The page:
Profile of a Safety and Security Researcher: Zeki Erkin

News - 09 November 2023

During his Bachelor’s and Master’s at the Istanbul University of Technology, Zeki Erkin did what he loved most, in his own words, he was “playing with numbers and number theory. My BA end-of-year project was about zero-knowledge proofs and secret sharing, two concepts that were quite unusual and not much in practice. I was also interested in steganography, and the idea of hiding communication from the naked eye. The project covered subjects of secrecy, trust and sharing, and I loved it. It certainly paved the way for my work in security and privacy.”

While looking for my PhD subject I came across Professor Inald Lagendijk, who was already combining security and privacy in his work. It was a perfect match. From my perspective as a researcher looking into the different components of private and secure communication, I found myself in a rich environment of many variants at TU Delft.

“All my life, I really cared about the individual’s rights. The right to privacy is contained in the Universal Declaration of Human Rights and everyone agrees that individual personal privacy and full control of it is essential. But in the face of a society dependent on high-density information technology and electronic media, it is becoming increasingly difficult to implement this human right in digital systems. Cryptography offers a way to protect sensitive data and protect individual privacy.”

“Back in 2002, when I was a computer scientist, the subject of privacy was not a point of major concern in business. The emphasis was on security, especially concerning products or services. But even then, two decades ago, I already believed it was our role as scientists to provide the tools and means in digital systems for everyone to be able to protect their privacy. Because if we weren’t going to do this on behalf of citizens, then who would?”

“In the last ten years, there have been many changes in the field. Privacy has been promoted from lesser status as an add-on workshop at security conferences, to the headliner at privacy conferences and symposiums. The initial resistance that I often faced in getting funding for our research, was linked to the elevated status of digital security at the time. When a manager suggested that I switch subjects to get grants and apply to the security field “because privacy isn’t getting you anywhere”, I strongly disagreed! Research needs to look  further and aim for the betterment of society. We should avoid acting with an ‘industry mindset’ which is short-term oriented. Let’s look at 5 or ten or fifteen-year projects. I think long-term academic projects are vital, but who will do it?”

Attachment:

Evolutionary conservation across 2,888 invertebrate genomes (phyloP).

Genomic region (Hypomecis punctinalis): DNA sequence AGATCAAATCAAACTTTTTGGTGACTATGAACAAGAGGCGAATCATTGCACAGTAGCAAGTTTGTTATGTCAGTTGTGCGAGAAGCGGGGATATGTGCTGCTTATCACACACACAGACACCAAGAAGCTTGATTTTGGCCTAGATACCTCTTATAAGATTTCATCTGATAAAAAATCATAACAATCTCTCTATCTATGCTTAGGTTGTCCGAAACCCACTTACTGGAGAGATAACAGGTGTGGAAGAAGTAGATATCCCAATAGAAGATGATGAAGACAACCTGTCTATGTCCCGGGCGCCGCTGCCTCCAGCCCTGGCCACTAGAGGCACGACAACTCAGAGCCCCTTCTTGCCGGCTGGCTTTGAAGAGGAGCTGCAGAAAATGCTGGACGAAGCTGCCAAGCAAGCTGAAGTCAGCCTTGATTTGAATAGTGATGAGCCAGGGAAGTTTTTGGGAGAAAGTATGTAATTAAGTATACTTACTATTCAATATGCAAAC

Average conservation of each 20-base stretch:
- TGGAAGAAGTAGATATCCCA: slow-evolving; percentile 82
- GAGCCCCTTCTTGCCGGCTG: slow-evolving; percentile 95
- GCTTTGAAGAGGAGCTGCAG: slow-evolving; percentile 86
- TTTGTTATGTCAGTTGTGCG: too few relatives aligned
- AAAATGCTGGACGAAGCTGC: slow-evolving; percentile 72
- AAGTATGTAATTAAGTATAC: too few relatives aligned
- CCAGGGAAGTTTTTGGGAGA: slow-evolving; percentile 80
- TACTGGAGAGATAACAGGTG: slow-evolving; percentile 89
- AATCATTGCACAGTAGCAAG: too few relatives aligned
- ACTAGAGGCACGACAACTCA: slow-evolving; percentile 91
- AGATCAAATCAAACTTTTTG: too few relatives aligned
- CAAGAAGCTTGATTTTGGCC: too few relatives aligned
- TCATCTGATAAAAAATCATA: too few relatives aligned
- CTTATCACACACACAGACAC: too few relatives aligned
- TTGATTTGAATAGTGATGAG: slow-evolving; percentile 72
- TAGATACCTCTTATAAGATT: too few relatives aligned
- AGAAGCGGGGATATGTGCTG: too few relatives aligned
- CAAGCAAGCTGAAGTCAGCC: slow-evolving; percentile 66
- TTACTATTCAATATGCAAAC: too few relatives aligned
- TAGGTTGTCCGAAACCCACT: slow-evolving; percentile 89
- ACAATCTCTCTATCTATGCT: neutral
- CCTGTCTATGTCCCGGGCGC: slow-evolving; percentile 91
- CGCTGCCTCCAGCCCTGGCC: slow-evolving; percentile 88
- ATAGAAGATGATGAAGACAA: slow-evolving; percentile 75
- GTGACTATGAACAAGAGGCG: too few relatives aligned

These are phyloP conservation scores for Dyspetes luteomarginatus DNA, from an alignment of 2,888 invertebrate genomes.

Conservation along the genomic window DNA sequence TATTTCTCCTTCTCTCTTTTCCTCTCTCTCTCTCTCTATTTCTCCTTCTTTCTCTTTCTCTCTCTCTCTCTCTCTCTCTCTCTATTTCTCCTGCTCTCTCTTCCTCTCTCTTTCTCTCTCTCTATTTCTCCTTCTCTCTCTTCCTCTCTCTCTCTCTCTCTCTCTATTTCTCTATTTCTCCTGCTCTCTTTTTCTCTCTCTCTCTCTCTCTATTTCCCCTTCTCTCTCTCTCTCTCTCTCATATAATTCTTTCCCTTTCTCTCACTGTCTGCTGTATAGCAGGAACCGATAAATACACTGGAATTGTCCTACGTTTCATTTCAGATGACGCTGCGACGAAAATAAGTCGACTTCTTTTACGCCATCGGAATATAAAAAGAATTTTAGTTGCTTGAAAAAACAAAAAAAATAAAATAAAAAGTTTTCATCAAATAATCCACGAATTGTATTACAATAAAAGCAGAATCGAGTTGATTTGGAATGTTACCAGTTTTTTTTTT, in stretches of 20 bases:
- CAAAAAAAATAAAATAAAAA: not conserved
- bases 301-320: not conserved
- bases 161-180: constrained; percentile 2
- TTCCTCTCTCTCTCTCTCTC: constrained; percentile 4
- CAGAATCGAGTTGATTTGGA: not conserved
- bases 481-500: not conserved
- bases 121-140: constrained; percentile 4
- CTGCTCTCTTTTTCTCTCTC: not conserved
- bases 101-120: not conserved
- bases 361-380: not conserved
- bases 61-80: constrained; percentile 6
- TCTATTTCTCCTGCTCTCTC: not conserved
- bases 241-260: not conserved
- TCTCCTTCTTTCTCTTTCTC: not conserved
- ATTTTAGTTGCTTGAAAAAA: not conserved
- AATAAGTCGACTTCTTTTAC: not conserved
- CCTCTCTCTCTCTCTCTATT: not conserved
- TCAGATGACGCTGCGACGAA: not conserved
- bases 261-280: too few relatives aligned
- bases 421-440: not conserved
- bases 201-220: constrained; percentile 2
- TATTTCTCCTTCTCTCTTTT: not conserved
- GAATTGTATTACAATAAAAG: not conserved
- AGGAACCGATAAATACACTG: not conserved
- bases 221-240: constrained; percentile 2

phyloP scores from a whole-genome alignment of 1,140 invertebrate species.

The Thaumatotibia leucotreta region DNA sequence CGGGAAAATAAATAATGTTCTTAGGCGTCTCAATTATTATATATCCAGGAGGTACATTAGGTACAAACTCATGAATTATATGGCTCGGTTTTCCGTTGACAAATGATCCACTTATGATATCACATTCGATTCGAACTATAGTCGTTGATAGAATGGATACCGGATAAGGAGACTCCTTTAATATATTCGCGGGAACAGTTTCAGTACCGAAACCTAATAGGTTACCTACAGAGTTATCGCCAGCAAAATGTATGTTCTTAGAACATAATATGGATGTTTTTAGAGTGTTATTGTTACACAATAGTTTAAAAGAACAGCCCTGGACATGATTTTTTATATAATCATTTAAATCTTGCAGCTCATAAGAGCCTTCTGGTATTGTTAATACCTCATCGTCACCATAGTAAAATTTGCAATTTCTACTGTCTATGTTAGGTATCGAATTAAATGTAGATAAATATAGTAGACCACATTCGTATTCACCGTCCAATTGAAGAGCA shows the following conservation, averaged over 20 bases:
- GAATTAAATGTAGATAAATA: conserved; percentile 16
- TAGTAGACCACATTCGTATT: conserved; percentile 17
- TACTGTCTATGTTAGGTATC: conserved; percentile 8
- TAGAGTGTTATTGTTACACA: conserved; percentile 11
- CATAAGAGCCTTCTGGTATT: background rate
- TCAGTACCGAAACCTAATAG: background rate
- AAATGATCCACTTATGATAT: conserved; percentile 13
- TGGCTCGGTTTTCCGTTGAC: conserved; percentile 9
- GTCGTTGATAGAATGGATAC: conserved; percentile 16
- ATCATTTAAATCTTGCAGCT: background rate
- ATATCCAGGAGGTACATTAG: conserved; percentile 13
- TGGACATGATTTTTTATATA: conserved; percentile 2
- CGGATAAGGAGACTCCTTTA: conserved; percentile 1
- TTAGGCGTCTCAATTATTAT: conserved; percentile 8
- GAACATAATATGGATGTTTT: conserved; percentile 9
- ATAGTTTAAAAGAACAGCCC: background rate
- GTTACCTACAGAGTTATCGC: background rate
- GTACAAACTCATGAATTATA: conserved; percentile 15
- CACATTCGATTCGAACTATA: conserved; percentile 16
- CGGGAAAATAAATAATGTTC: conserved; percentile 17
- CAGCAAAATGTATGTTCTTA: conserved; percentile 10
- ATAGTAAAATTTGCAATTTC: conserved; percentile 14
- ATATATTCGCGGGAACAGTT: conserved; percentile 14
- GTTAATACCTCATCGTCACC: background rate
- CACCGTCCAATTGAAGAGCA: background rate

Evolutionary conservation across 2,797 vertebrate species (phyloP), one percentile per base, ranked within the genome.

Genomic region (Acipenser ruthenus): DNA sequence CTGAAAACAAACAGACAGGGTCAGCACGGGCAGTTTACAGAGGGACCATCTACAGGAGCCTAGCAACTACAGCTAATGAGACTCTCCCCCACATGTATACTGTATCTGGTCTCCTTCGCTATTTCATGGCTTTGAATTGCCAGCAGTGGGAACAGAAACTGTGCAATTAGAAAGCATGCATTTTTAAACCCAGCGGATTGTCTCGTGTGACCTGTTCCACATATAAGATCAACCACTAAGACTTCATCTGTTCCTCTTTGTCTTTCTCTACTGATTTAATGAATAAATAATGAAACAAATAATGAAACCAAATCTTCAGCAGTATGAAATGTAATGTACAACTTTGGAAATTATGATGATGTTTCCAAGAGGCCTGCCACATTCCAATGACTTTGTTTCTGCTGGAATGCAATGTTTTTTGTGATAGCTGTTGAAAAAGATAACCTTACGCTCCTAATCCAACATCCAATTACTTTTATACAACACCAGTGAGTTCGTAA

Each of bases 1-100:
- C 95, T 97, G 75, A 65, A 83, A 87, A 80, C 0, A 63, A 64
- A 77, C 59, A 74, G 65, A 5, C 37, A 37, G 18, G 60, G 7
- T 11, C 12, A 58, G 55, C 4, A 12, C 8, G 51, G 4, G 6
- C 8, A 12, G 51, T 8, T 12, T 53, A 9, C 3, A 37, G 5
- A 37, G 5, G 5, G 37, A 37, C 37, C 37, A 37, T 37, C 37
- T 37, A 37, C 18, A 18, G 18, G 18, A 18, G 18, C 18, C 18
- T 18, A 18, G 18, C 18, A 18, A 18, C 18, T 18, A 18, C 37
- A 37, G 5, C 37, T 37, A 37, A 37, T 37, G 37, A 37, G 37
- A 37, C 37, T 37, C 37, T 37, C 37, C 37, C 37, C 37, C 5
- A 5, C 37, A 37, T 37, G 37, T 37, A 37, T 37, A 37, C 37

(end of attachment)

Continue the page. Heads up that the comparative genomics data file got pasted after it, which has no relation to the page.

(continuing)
In 2018 there was a light at the end of the tunnel and that light was called GDPR. The EU recognised an individual right to control one’s own data. People started to take notice of privacy. Compliance was the buzzword of the year. But basic compliance was not enough. The big change was when major companies realised they could collect and analyse data if they collaborated using cryptography. “It’s a very positive sign that after two decades, our privacy research is paying off.”

Zeki believes an effective framework for security and privacy requires three things; The first is education and awareness of risks and rights, starting with basic training in privacy and security knowledge for every child at school. Secondly, authorities need to set solid laws and regulations in place. “Thirdly, we need technical solutions, but companies are still somewhat reluctant and unwilling to be the first to take the leap because privacy protection requires overhead. And this is where I can play my part, together with colleagues worldwide."

text Helen Hartmann  illustration De Zagerij